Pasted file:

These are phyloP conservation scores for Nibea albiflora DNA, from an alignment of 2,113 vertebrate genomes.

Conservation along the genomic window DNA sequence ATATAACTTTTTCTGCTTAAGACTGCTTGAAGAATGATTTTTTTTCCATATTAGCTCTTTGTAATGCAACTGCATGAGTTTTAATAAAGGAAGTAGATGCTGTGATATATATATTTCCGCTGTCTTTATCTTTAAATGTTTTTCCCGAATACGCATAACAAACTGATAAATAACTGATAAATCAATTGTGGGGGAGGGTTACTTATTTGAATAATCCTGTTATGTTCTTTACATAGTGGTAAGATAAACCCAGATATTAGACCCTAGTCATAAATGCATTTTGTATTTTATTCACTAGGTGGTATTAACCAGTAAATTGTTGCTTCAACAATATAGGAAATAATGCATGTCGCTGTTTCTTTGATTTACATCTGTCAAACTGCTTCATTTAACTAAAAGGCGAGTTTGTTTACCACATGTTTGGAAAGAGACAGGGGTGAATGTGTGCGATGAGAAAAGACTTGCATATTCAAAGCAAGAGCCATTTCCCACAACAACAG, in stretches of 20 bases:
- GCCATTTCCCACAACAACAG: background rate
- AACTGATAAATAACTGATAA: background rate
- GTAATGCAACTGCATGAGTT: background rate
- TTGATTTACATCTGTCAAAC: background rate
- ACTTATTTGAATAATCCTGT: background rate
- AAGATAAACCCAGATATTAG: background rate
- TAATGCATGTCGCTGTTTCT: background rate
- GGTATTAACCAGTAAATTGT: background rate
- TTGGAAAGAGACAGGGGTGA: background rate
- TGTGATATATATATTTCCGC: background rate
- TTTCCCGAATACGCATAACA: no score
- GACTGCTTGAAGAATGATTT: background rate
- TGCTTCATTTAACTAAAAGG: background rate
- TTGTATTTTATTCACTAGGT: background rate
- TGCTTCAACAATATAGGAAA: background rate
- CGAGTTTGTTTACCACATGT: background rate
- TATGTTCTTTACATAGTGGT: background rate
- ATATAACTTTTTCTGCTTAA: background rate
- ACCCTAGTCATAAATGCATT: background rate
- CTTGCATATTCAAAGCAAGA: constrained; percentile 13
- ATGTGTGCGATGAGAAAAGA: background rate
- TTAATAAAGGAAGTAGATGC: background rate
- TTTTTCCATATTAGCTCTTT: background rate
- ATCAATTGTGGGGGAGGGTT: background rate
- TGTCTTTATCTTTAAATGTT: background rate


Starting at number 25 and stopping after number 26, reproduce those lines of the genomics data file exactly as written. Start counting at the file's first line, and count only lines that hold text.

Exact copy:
- TTTTTCCATATTAGCTCTTT: background rate
- ATCAATTGTGGGGGAGGGTT: background rate